Posted in Tips and Tricks, Wikispaces | Comments closed

Meet Emily from our marketing team

Each month, we’re introducing members of the TES family behind Wikispaces working in the San Francisco office. Please meet Emily from our marketing team!

Emily Schickli

Emily Schickli
Team: Marketing
Bio: Emily has six years of experience working with K-12 and undergraduate students on their writing and study skills and four years of experience working in communications for nonprofits and publications. She was also the curriculum designer for lean, Chicago-based edtech startup PinkThink and helped create educational STEM games and products for pre-teen girls.
High School: Palo Alto Senior High School in Palo Alto, CA
College: Carleton College, B.A. in English
Grad School: University of Chicago, M.A. in Humanities with an emphasis in English and curriculum design
Favorite Teacher: Emily has had so many favorite teachers over the years, and so it’s hard for her to choose just one to highlight. Probably one of her most influential educators was Professor Susan Jaret McKinstry at Carleton, who first introduced her to the creativity behind crafting a critical argument and the world of literary theory.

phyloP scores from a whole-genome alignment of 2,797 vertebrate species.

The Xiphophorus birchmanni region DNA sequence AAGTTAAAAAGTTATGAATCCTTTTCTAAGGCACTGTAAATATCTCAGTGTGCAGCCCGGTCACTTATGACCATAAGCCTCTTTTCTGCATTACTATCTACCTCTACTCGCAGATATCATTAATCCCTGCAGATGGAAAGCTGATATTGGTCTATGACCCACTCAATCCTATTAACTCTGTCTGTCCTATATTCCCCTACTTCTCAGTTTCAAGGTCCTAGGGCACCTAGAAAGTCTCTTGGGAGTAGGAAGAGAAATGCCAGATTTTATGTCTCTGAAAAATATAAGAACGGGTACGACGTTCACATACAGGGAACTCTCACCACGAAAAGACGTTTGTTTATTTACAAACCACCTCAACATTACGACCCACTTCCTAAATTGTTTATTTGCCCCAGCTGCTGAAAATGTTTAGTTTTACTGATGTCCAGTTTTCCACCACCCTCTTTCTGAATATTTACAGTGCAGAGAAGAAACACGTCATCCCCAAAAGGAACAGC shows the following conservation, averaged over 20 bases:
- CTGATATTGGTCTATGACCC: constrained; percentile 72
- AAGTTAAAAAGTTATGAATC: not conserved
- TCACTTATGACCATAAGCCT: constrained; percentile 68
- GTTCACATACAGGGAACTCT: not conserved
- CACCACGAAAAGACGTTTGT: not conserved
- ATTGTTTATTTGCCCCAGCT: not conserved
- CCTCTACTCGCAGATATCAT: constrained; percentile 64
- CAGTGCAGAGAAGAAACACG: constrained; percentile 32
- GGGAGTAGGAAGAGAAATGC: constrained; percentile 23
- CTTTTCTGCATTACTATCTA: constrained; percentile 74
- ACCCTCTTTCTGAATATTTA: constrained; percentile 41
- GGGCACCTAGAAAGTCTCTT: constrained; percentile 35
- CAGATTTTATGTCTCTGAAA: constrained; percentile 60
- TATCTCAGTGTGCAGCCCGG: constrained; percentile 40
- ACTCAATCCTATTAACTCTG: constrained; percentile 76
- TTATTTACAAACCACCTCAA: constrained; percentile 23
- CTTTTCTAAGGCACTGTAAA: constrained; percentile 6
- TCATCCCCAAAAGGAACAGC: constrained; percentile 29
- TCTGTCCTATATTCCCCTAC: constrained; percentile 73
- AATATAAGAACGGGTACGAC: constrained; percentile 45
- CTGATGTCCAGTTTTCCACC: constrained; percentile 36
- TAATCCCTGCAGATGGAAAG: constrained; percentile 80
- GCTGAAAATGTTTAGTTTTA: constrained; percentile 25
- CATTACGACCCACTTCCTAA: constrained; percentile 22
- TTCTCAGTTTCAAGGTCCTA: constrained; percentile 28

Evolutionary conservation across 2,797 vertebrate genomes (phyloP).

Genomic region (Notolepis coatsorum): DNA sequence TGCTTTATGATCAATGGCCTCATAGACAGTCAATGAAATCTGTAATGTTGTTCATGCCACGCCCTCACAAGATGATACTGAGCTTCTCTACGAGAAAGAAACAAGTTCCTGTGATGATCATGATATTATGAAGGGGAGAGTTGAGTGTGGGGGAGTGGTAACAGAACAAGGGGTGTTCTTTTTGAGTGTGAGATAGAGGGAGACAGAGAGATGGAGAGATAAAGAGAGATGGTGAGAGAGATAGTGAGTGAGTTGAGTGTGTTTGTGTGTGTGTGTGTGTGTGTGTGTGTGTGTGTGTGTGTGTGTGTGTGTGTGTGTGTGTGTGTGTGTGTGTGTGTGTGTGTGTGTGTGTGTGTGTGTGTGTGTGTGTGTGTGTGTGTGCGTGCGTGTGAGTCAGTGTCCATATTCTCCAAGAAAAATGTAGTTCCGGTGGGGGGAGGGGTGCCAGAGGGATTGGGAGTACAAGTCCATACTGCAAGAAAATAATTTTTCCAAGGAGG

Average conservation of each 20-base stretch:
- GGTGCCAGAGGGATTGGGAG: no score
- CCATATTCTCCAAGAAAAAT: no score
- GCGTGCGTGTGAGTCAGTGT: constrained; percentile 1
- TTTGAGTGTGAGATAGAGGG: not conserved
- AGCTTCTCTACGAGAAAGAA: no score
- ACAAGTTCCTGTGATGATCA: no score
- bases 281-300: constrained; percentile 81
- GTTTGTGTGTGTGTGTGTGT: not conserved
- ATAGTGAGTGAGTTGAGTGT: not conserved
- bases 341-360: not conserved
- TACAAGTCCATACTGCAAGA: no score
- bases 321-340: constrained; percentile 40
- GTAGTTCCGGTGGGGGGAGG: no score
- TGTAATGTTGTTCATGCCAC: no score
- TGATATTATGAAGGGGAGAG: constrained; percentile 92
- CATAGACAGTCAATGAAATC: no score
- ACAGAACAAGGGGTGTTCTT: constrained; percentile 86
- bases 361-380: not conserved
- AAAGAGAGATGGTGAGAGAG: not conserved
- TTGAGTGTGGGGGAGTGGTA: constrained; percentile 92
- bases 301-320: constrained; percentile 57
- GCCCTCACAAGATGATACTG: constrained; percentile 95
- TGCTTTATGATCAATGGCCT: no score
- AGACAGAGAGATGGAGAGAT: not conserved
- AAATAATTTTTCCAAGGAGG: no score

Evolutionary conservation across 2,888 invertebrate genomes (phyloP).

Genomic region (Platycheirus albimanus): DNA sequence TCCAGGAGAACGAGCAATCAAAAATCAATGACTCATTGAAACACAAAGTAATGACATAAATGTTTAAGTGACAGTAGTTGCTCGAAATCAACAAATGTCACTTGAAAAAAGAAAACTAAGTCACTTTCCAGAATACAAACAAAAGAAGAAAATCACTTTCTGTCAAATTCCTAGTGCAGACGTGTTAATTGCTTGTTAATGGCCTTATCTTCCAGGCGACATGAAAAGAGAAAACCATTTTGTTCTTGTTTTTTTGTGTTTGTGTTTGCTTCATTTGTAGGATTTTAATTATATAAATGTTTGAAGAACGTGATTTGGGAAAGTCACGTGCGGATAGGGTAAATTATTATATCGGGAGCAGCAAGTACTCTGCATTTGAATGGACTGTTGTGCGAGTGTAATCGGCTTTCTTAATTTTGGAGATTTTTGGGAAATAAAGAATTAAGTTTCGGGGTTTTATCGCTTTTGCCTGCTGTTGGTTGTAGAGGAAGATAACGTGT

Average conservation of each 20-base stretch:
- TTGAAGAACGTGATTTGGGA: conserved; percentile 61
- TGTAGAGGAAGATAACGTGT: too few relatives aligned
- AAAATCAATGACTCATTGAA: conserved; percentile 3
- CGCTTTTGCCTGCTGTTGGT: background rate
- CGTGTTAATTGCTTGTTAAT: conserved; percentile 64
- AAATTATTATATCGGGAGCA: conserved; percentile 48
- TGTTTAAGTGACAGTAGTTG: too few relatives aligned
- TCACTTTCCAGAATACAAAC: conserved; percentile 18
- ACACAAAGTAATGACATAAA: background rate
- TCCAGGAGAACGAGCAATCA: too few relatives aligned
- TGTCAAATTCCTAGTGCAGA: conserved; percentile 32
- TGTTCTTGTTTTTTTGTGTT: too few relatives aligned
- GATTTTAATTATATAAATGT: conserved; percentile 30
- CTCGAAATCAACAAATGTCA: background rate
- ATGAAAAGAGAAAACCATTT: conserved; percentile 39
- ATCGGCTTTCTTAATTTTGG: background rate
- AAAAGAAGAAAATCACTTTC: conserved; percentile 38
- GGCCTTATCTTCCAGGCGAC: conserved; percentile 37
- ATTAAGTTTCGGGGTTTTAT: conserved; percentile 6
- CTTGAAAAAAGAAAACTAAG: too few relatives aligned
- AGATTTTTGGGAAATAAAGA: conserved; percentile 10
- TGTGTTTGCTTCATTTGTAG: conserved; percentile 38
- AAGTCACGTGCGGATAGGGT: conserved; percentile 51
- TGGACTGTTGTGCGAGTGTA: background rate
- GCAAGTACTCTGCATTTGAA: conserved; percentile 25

Posted in Company, Wikispaces | Comments closed

Share your anti-bullying wikis

In support of National Bullying Prevention Month this October, we plan to share wikis that help educators and students cultivate bully-free communities. Submit your wikis that provide anti-bullying and social-emotional learning resources by October 9th. We’ll select some to share on our blog and social media, as well as more broadly across the TES community.

You can submit your wiki by either providing a link to it in the comments section of this post or tweeting it to us @wikispaces with hashtag #antibullying.

Join us in putting an end to bullying!

Posted in Wikispaces | Comments closed